New housing on the horizon

Several developments are taking shape around Parker

Posted 12/21/15

Work has begun on several new housing projects in Parker.

While colder temperatures take hold, construction is just heating up. Several developments are being considered for approval, going through the necessary steps to prove that the project …

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New housing on the horizon

Several developments are taking shape around Parker

Posted

Work has begun on several new housing projects in Parker.

While colder temperatures take hold, construction is just heating up. Several developments are being considered for approval, going through the necessary steps to prove that the project complies with all town standards.

The following is an update on three ongoing developments.

Overlook at Cherry Creek


Construction is underway on the Overlook at Cherry Creek, a development adjacent to the portion of Clarke Farms that's southeast of Mainstreet and Motsenbocker Road.

Town council approved a final plat in July 2015 to create three filings within the Overlook at Cherry Creek for a total of 186 single-family detached lots on 63 acres. Significant grading work has been underway since September to smooth out the rough topography.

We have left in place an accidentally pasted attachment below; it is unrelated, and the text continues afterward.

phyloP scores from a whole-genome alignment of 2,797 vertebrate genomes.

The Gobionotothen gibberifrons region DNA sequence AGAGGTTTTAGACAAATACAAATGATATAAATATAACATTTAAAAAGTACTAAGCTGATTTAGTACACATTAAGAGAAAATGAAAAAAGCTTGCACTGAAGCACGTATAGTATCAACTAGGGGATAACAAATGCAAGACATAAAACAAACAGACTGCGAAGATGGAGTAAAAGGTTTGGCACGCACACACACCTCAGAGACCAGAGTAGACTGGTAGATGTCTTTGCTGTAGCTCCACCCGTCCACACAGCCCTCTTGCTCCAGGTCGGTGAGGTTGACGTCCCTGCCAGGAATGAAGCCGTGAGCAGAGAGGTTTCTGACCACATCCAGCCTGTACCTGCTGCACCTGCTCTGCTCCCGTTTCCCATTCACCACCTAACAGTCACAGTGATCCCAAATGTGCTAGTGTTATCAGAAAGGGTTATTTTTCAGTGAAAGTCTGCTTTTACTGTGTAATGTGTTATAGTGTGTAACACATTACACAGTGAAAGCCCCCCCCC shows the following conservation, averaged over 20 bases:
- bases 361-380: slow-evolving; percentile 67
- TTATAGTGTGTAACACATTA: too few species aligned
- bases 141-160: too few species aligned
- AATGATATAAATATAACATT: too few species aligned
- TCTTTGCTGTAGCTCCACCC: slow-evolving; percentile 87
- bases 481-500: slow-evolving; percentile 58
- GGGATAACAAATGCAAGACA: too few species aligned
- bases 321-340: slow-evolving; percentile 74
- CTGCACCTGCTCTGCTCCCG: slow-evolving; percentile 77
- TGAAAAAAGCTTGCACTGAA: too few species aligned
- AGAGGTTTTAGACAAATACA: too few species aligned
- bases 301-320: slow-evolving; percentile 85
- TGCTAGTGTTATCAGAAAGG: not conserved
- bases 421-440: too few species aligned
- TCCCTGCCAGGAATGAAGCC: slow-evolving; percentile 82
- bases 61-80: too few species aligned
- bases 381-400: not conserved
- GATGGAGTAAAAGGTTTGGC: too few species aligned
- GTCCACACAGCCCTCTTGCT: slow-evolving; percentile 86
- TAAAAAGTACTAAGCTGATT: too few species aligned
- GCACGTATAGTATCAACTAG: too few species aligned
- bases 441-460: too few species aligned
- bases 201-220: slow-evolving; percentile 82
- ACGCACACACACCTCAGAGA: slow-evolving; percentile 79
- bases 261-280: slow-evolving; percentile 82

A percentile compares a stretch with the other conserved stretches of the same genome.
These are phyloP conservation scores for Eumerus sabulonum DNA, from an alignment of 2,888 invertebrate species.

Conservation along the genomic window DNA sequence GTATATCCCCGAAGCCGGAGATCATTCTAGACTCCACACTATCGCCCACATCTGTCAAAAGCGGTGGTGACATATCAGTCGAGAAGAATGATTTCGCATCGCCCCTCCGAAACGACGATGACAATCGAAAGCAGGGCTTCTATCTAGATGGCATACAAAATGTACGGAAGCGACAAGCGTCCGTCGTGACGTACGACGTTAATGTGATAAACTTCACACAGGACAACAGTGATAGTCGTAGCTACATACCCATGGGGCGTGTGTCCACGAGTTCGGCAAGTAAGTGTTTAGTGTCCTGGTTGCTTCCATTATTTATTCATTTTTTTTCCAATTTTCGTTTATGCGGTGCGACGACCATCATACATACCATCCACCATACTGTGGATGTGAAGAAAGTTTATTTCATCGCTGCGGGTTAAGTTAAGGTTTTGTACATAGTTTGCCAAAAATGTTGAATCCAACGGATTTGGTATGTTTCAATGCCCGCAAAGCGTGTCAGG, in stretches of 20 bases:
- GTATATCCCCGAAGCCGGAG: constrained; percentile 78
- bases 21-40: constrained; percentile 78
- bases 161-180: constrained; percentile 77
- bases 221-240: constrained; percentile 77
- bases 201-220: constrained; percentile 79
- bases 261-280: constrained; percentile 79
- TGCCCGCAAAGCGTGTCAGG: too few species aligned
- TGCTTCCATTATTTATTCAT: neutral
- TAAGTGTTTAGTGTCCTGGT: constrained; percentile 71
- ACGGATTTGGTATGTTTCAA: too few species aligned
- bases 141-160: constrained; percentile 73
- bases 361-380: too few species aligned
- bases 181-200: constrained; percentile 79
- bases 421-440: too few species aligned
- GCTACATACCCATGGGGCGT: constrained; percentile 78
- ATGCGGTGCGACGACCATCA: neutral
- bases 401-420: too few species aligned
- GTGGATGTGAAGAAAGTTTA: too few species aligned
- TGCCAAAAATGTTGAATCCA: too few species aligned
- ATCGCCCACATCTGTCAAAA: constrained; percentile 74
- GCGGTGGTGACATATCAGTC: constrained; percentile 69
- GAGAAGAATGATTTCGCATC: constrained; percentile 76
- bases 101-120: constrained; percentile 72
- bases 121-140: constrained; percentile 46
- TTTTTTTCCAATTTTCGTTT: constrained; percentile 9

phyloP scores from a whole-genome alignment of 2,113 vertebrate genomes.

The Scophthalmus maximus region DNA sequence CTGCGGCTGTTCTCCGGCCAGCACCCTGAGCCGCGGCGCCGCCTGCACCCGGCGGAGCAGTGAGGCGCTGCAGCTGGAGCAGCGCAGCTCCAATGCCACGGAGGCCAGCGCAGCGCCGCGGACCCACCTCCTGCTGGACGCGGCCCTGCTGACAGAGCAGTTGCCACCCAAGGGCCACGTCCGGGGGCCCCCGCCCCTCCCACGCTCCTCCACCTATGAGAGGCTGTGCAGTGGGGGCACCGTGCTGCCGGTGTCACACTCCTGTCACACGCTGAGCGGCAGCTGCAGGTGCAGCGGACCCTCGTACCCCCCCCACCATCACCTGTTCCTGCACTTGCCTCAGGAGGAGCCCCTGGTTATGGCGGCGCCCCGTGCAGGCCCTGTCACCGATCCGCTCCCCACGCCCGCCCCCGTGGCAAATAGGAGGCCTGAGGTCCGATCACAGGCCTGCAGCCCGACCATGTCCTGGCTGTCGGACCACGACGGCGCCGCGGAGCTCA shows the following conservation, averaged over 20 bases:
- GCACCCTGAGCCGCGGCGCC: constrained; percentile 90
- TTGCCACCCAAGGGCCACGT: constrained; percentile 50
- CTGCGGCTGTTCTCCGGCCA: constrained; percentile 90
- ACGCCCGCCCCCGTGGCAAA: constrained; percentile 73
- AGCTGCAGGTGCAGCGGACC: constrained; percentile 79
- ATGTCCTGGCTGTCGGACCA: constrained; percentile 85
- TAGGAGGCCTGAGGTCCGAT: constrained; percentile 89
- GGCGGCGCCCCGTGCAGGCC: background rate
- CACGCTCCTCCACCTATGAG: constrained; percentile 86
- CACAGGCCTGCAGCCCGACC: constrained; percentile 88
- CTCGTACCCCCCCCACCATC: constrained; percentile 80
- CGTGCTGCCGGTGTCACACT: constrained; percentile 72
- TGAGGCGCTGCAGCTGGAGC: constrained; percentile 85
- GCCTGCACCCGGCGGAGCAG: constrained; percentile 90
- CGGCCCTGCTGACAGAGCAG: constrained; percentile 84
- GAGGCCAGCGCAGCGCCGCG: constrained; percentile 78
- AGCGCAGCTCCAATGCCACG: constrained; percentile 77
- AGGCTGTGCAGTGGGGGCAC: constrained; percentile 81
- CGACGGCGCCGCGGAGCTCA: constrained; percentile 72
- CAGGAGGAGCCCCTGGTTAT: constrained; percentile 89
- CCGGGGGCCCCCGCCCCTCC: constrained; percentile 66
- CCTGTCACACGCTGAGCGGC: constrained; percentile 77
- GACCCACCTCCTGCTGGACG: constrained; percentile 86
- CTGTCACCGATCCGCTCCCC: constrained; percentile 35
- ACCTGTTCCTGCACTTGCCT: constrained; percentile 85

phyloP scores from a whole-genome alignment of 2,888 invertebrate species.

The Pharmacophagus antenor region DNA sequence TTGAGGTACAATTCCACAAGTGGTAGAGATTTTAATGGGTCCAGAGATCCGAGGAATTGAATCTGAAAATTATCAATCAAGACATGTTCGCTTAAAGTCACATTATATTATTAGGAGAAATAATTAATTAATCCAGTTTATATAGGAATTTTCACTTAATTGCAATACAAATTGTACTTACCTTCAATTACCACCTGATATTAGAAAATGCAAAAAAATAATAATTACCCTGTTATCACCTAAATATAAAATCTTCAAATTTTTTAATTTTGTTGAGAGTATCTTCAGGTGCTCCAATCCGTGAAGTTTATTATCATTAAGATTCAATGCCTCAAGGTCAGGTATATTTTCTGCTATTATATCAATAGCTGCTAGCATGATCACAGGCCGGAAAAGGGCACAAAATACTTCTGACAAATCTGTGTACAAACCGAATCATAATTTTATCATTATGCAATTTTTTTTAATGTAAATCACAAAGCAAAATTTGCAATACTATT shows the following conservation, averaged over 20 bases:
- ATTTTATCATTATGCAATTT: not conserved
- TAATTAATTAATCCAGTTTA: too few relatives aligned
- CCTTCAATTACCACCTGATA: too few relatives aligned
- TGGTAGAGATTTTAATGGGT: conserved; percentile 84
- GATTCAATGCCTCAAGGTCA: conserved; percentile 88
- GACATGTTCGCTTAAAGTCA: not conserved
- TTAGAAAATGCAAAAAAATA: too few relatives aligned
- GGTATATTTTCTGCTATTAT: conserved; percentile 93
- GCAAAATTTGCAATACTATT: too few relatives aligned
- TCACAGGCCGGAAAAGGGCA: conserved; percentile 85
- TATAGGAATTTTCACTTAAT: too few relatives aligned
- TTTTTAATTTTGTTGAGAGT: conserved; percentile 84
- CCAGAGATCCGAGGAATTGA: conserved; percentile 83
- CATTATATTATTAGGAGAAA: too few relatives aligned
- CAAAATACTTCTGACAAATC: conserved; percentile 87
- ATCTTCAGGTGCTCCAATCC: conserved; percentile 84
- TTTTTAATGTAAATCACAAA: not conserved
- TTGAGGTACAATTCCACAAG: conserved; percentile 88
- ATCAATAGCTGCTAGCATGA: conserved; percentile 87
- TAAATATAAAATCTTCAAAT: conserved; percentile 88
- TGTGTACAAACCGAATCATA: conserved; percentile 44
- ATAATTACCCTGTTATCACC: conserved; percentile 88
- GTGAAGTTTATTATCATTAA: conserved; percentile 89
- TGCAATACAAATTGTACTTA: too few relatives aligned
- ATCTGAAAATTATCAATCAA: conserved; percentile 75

In 2013, the town granted a request from the landowner to rezone the property and remove language that allowed for apartments. The previous owner had planned to build an 844-unit age-restricted retirement village.

At that time, some nearby homeowners inquired about potential impacts to home values and traffic congestion on nearby roads.

Rhonda Miracle, whose backyard is adjacent to the project, said the grading has caused significant disturbances, including excessive noise, dust and vibrations that shake her house. Miracle said she is concerned that greed is prompting local officials to approve new projects, and worries that Parker will become “another Highlands Ranch.”

United Development Companies LLC, a Denver-based real estate development firm, sold the project in July to MDC Holdings, which is affiliated with Richmond American Homes. There was no response to a request for more information from the builder.

The project stretches from the power station at the Motsenbocker Road curve near Todd Drive on the south, to Mainstreet on the north. Bar CCC Park is to the east. The land was once owned by the Parker Water and Sanitation District and, at one point in the mid-1990s, was going to be turned into a golf course.

Stroh Crossing

Town council approved a sketch and preliminary plan in early November for Stroh Crossing, a development that proposes 91 single-family homes on 53 acres on the northeast corner of South Parker Road and Stroh Road.

The average lot size will be 8,000 square feet and the homes will primarily be built in the central and eastern portions of the site. The mixture of ranch and two-story homes will range in size from 2,300 square feet to 4,000 square feet.